1495   If any transfer-coding is applied to a response payload body, then either
1496   the final transfer-coding applied &MUST; be "chunked" or
1497   the message &MUST; be terminated by closing the connection.
1498</t>
1499<figure><preamble>
1500   For example,
1501</preamble><artwork type="example">
1502  Transfer-Encoding: gzip, chunked
1503</artwork><postamble>
1504   indicates that the payload body has been compressed using the gzip
1505   coding and then chunked using the chunked coding while forming the
1506   message body.
1507</postamble></figure>
1508<t>
1509   If more than one Transfer-Encoding header field is present in a message,
1510   the multiple field-values &MUST; be combined into one field-value,
1511   according to the algorithm defined in <xref target="header.fields"/>,
1512   before determining the message body length.
1513</t>
1514<t>
1515   Unlike <x:ref>Content-Encoding</x:ref> (&content-codings;),
1516   Transfer-Encoding is a property of the message, not of the payload, and thus
1517   &MAY; be added or removed by any implementation along the request/response
1518   chain. Additional information about the encoding parameters &MAY; be
1519   provided by other header fields not defined by this specification.
1520</t>
1521<t>
1522   Transfer-Encoding &MAY; be sent in a response to a HEAD request or in a
1523   <x:ref>304 (Not Modified)</x:ref> response (&status-304;) to a GET request,
1524   neither of which includes a message body,
1525   to indicate that the origin server would have applied a transfer coding
1526   to the message body if the request had been an unconditional GET.
1527   This indication is not required, however, because any recipient on
1528   the response chain (including the origin server) can remove transfer
1529   codings when they are not needed.
1530</t>
1531<t>
1532   Transfer-Encoding was added in HTTP/1.1.  It is generally assumed that
1533   implementations advertising only HTTP/1.0 support will not understand
1534   how to process a transfer-encoded payload.
1535   A client &MUST-NOT; send a request containing Transfer-Encoding unless it
1536   knows the server will handle HTTP/1.1 (or later) requests; such knowledge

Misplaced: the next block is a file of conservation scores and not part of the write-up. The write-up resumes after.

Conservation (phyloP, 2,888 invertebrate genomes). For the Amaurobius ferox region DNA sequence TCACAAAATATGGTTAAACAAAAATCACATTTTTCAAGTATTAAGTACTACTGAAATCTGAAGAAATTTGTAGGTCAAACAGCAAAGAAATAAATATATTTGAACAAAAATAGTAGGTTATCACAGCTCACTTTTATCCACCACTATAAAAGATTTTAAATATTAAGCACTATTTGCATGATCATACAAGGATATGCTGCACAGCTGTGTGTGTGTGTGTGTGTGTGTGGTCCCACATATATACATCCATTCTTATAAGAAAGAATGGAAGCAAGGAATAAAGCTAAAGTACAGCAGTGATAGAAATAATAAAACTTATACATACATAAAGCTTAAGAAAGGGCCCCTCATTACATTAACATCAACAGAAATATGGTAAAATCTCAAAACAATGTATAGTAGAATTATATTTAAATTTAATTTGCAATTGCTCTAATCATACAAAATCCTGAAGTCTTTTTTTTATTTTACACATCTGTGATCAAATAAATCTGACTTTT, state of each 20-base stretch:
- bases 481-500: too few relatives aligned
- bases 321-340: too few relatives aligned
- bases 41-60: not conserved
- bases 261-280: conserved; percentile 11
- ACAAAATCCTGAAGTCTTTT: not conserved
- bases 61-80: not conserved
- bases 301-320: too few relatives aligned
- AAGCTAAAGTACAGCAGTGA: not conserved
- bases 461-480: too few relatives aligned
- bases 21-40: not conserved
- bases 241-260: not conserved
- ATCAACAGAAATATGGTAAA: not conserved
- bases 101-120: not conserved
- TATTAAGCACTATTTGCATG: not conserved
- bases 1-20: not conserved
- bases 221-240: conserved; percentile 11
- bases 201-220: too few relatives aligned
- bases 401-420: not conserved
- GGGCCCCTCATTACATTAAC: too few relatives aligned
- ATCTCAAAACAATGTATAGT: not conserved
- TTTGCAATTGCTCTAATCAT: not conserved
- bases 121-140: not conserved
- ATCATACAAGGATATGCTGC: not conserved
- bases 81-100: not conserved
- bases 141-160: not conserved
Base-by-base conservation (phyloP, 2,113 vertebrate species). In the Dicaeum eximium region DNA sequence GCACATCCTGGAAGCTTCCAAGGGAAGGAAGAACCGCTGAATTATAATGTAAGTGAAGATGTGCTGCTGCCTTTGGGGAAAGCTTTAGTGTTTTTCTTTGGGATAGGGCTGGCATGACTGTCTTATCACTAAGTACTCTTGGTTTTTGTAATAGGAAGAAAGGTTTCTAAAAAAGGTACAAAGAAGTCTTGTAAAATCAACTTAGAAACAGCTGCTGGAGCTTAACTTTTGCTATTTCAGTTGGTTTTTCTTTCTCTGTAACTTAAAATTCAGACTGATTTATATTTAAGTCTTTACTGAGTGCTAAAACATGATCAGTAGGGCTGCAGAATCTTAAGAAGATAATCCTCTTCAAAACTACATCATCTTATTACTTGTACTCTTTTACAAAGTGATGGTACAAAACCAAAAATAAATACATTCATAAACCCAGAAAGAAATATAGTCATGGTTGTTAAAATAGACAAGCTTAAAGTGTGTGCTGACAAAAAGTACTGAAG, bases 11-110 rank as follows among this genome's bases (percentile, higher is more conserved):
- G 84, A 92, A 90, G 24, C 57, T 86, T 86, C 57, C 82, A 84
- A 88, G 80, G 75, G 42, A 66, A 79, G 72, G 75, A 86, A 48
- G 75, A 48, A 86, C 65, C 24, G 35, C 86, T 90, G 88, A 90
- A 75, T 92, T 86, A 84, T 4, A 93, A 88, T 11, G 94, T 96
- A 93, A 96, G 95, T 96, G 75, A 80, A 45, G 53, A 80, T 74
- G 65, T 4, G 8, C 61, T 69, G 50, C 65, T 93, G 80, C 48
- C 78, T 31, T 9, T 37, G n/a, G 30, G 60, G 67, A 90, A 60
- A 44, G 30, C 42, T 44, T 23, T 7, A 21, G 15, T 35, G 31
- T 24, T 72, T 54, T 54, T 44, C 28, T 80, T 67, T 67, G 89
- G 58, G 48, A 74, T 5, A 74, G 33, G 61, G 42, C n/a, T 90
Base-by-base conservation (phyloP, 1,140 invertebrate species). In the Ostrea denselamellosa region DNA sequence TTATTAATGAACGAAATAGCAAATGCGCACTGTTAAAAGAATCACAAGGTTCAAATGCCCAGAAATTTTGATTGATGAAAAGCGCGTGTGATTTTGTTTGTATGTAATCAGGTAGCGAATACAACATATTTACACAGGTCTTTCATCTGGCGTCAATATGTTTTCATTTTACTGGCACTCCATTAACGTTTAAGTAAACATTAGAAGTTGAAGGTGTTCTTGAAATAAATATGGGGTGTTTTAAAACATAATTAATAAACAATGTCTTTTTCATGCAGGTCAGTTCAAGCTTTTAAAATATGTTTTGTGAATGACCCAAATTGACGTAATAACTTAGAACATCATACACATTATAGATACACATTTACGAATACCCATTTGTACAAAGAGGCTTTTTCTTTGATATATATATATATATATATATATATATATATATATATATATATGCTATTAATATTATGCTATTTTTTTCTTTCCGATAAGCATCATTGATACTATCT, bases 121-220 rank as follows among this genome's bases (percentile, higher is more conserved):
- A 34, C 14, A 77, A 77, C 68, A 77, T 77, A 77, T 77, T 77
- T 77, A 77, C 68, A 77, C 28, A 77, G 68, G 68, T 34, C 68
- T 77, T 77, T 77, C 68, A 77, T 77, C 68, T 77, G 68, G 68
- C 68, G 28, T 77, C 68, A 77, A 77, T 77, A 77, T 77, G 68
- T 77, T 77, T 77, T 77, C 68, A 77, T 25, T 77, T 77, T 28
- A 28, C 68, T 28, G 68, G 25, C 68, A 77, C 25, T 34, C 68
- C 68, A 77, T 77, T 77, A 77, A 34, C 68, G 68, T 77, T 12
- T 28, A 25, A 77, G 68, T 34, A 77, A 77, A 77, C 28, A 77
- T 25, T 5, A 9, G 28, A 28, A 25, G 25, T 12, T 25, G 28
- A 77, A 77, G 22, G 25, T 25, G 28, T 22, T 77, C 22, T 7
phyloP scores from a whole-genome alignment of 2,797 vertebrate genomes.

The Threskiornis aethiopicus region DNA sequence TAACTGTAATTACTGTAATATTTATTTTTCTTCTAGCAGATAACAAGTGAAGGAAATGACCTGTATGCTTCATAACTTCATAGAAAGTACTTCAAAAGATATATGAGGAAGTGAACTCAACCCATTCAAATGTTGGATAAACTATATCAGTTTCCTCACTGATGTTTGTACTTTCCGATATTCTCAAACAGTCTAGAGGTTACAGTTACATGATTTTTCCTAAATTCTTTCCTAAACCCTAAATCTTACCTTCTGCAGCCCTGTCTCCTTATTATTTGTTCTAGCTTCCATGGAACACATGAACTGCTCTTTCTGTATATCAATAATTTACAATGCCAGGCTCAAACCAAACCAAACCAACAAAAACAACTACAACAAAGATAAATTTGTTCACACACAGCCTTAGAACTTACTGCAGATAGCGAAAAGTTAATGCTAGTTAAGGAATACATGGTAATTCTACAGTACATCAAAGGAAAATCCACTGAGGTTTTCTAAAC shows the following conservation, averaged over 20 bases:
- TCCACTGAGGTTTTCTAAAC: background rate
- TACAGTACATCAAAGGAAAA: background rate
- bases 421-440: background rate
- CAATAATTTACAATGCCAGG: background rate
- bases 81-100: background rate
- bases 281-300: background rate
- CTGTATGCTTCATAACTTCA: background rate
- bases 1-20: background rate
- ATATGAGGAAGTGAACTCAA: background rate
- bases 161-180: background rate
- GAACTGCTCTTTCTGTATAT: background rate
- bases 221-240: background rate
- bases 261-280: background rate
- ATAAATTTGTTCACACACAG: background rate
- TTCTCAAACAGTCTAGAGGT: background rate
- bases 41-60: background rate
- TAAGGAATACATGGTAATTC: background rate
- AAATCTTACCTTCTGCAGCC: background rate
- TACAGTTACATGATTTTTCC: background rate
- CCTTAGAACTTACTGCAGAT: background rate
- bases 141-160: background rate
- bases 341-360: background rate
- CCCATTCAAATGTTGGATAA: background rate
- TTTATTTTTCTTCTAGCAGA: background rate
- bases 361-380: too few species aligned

1537   might be in the form of specific user configuration or by remembering the
1538   version of a prior received response.
1539   A server &MUST-NOT; send a response containing Transfer-Encoding unless
1540   the corresponding request indicates HTTP/1.1 (or later).
1541</t>
1542<t>
1543   A server that receives a request message with a transfer-coding it does
1544   not understand &SHOULD; respond with <x:ref>501 (Not Implemented)</x:ref> and then
1545   close the connection.
1546</t>
1547</section>
1548
1549<section title="Content-Length" anchor="header.content-length">
1550  <iref primary="true" item="Content-Length header field" x:for-anchor=""/>
1551  <x:anchor-alias value="Content-Length"/>
1552<t>
1553   When a message is allowed to contain a message body, does not have a
1554   <x:ref>Transfer-Encoding</x:ref> header field, and has a payload body
1555   length that is known to the sender before the message header section has
1556   been sent, the sender &SHOULD; send a Content-Length header field to
1557   indicate the length of the payload body as a decimal number of octets.
1558</t>
1559<figure><artwork type="abnf2616"><iref primary="true" item="Grammar" subitem="Content-Length"/>
1560  <x:ref>Content-Length</x:ref> = 1*<x:ref>DIGIT</x:ref>
1561</artwork></figure>
1562<t>
1563   An example is
1564</t>
1565<figure><artwork type="example">
1566  Content-Length: 3495
1567</artwork></figure>
1568<t>
1569   A sender &MUST-NOT; send a Content-Length header field in any message that
1570   contains a <x:ref>Transfer-Encoding</x:ref> header field.
1571</t>
1572<t>
1573   A server &MAY; send a Content-Length header field in a response to a HEAD
1574   request (&HEAD;); a server &MUST-NOT; send Content-Length in such a
1575   response unless its field-value equals the decimal number of octets that
1576   would have been sent in the payload body of a response if the same
1577   request had used the GET method.
1578</t>
1579<t>
1580   A server &MAY; send a Content-Length header field in a
1581   <x:ref>304 (Not Modified)</x:ref> response to a conditional GET request
1582   (&status-304;); a server &MUST-NOT; send Content-Length in such a
1583   response unless its field-value equals the decimal number of octets that
1584   would have been sent in the payload body of a <x:ref>200 (OK)</x:ref>
1585   response to the same request.
1586</t>
1587<t>
1588   A server &MUST-NOT; send a Content-Length header field in any response
1589   with a status code of
1590   <x:ref>1xx (Informational)</x:ref> or <x:ref>204 (No Content)</x:ref>.
1591   A server &SHOULD-NOT; send a Content-Length header field in any
1592   <x:ref>2xx (Successful)</x:ref> response to a CONNECT request (&CONNECT;).
1593</t>
1594<t>